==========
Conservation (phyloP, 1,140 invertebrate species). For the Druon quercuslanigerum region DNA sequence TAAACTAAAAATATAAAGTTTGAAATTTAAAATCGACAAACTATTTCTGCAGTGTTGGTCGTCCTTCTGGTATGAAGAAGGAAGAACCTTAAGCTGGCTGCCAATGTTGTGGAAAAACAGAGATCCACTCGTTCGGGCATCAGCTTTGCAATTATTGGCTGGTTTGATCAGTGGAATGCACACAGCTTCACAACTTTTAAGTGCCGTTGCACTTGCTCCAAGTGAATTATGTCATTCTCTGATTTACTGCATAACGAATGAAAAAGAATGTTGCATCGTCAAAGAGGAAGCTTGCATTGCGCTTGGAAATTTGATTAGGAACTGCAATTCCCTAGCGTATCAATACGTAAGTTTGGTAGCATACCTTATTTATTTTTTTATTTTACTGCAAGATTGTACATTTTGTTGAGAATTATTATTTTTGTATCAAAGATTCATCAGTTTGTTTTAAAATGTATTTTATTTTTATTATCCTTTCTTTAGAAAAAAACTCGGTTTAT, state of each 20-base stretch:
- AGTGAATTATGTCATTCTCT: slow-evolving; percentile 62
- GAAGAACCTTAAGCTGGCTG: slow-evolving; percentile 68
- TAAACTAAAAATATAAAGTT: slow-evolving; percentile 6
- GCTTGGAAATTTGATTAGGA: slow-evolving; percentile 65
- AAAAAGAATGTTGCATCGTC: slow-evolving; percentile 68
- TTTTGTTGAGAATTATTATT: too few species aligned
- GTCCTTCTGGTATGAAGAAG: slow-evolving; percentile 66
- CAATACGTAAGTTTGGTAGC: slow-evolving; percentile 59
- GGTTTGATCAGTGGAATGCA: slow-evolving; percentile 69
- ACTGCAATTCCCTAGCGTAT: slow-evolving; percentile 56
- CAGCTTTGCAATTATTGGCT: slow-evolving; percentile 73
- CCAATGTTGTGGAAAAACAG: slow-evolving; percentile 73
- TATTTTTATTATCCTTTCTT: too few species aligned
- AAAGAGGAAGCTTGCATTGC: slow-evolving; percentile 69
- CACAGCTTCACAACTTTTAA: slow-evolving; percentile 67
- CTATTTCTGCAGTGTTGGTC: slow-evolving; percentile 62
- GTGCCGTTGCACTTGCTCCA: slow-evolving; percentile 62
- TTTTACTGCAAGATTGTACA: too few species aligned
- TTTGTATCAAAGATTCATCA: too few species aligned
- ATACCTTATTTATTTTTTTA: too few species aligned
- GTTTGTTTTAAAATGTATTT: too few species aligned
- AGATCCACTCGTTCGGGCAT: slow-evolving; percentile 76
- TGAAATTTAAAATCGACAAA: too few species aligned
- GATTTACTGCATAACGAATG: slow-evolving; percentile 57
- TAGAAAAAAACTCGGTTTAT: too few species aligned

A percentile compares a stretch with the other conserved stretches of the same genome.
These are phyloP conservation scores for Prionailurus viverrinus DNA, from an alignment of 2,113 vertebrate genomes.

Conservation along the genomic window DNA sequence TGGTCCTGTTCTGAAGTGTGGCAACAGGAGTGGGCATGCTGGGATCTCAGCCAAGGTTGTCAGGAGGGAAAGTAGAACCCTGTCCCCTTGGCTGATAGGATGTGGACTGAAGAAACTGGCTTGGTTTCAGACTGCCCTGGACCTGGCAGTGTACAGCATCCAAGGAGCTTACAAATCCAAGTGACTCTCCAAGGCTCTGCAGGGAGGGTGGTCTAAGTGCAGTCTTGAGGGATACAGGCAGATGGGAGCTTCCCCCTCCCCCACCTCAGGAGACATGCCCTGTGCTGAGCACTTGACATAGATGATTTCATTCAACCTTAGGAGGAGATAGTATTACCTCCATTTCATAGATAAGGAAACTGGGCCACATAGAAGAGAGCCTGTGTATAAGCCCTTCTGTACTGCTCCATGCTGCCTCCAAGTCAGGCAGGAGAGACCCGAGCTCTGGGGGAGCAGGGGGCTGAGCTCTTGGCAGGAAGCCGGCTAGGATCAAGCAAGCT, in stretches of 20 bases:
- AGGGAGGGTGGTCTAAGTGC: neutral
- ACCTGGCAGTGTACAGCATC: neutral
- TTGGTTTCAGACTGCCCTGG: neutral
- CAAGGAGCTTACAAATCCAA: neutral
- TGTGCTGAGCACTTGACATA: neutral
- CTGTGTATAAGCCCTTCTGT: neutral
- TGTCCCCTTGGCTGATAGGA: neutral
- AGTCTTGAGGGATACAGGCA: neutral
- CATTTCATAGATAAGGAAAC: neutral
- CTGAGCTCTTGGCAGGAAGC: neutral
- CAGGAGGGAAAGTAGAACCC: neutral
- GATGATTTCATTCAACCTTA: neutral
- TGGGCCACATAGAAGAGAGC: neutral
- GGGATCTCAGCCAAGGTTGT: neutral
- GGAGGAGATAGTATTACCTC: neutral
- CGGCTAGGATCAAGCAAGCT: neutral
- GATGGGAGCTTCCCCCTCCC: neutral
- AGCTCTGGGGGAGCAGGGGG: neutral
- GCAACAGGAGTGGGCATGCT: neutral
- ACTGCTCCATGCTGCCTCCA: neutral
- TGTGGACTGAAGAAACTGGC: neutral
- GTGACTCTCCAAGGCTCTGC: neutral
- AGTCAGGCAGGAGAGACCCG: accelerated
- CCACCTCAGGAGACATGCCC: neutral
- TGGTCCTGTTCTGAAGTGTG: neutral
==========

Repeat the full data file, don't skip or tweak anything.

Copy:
Conservation (phyloP, 1,140 invertebrate species). For the Druon quercuslanigerum region DNA sequence TAAACTAAAAATATAAAGTTTGAAATTTAAAATCGACAAACTATTTCTGCAGTGTTGGTCGTCCTTCTGGTATGAAGAAGGAAGAACCTTAAGCTGGCTGCCAATGTTGTGGAAAAACAGAGATCCACTCGTTCGGGCATCAGCTTTGCAATTATTGGCTGGTTTGATCAGTGGAATGCACACAGCTTCACAACTTTTAAGTGCCGTTGCACTTGCTCCAAGTGAATTATGTCATTCTCTGATTTACTGCATAACGAATGAAAAAGAATGTTGCATCGTCAAAGAGGAAGCTTGCATTGCGCTTGGAAATTTGATTAGGAACTGCAATTCCCTAGCGTATCAATACGTAAGTTTGGTAGCATACCTTATTTATTTTTTTATTTTACTGCAAGATTGTACATTTTGTTGAGAATTATTATTTTTGTATCAAAGATTCATCAGTTTGTTTTAAAATGTATTTTATTTTTATTATCCTTTCTTTAGAAAAAAACTCGGTTTAT, state of each 20-base stretch:
- AGTGAATTATGTCATTCTCT: slow-evolving; percentile 62
- GAAGAACCTTAAGCTGGCTG: slow-evolving; percentile 68
- TAAACTAAAAATATAAAGTT: slow-evolving; percentile 6
- GCTTGGAAATTTGATTAGGA: slow-evolving; percentile 65
- AAAAAGAATGTTGCATCGTC: slow-evolving; percentile 68
- TTTTGTTGAGAATTATTATT: too few species aligned
- GTCCTTCTGGTATGAAGAAG: slow-evolving; percentile 66
- CAATACGTAAGTTTGGTAGC: slow-evolving; percentile 59
- GGTTTGATCAGTGGAATGCA: slow-evolving; percentile 69
- ACTGCAATTCCCTAGCGTAT: slow-evolving; percentile 56
- CAGCTTTGCAATTATTGGCT: slow-evolving; percentile 73
- CCAATGTTGTGGAAAAACAG: slow-evolving; percentile 73
- TATTTTTATTATCCTTTCTT: too few species aligned
- AAAGAGGAAGCTTGCATTGC: slow-evolving; percentile 69
- CACAGCTTCACAACTTTTAA: slow-evolving; percentile 67
- CTATTTCTGCAGTGTTGGTC: slow-evolving; percentile 62
- GTGCCGTTGCACTTGCTCCA: slow-evolving; percentile 62
- TTTTACTGCAAGATTGTACA: too few species aligned
- TTTGTATCAAAGATTCATCA: too few species aligned
- ATACCTTATTTATTTTTTTA: too few species aligned
- GTTTGTTTTAAAATGTATTT: too few species aligned
- AGATCCACTCGTTCGGGCAT: slow-evolving; percentile 76
- TGAAATTTAAAATCGACAAA: too few species aligned
- GATTTACTGCATAACGAATG: slow-evolving; percentile 57
- TAGAAAAAAACTCGGTTTAT: too few species aligned

A percentile compares a stretch with the other conserved stretches of the same genome.
These are phyloP conservation scores for Prionailurus viverrinus DNA, from an alignment of 2,113 vertebrate genomes.

Conservation along the genomic window DNA sequence TGGTCCTGTTCTGAAGTGTGGCAACAGGAGTGGGCATGCTGGGATCTCAGCCAAGGTTGTCAGGAGGGAAAGTAGAACCCTGTCCCCTTGGCTGATAGGATGTGGACTGAAGAAACTGGCTTGGTTTCAGACTGCCCTGGACCTGGCAGTGTACAGCATCCAAGGAGCTTACAAATCCAAGTGACTCTCCAAGGCTCTGCAGGGAGGGTGGTCTAAGTGCAGTCTTGAGGGATACAGGCAGATGGGAGCTTCCCCCTCCCCCACCTCAGGAGACATGCCCTGTGCTGAGCACTTGACATAGATGATTTCATTCAACCTTAGGAGGAGATAGTATTACCTCCATTTCATAGATAAGGAAACTGGGCCACATAGAAGAGAGCCTGTGTATAAGCCCTTCTGTACTGCTCCATGCTGCCTCCAAGTCAGGCAGGAGAGACCCGAGCTCTGGGGGAGCAGGGGGCTGAGCTCTTGGCAGGAAGCCGGCTAGGATCAAGCAAGCT, in stretches of 20 bases:
- AGGGAGGGTGGTCTAAGTGC: neutral
- ACCTGGCAGTGTACAGCATC: neutral
- TTGGTTTCAGACTGCCCTGG: neutral
- CAAGGAGCTTACAAATCCAA: neutral
- TGTGCTGAGCACTTGACATA: neutral
- CTGTGTATAAGCCCTTCTGT: neutral
- TGTCCCCTTGGCTGATAGGA: neutral
- AGTCTTGAGGGATACAGGCA: neutral
- CATTTCATAGATAAGGAAAC: neutral
- CTGAGCTCTTGGCAGGAAGC: neutral
- CAGGAGGGAAAGTAGAACCC: neutral
- GATGATTTCATTCAACCTTA: neutral
- TGGGCCACATAGAAGAGAGC: neutral
- GGGATCTCAGCCAAGGTTGT: neutral
- GGAGGAGATAGTATTACCTC: neutral
- CGGCTAGGATCAAGCAAGCT: neutral
- GATGGGAGCTTCCCCCTCCC: neutral
- AGCTCTGGGGGAGCAGGGGG: neutral
- GCAACAGGAGTGGGCATGCT: neutral
- ACTGCTCCATGCTGCCTCCA: neutral
- TGTGGACTGAAGAAACTGGC: neutral
- GTGACTCTCCAAGGCTCTGC: neutral
- AGTCAGGCAGGAGAGACCCG: accelerated
- CCACCTCAGGAGACATGCCC: neutral
- TGGTCCTGTTCTGAAGTGTG: neutral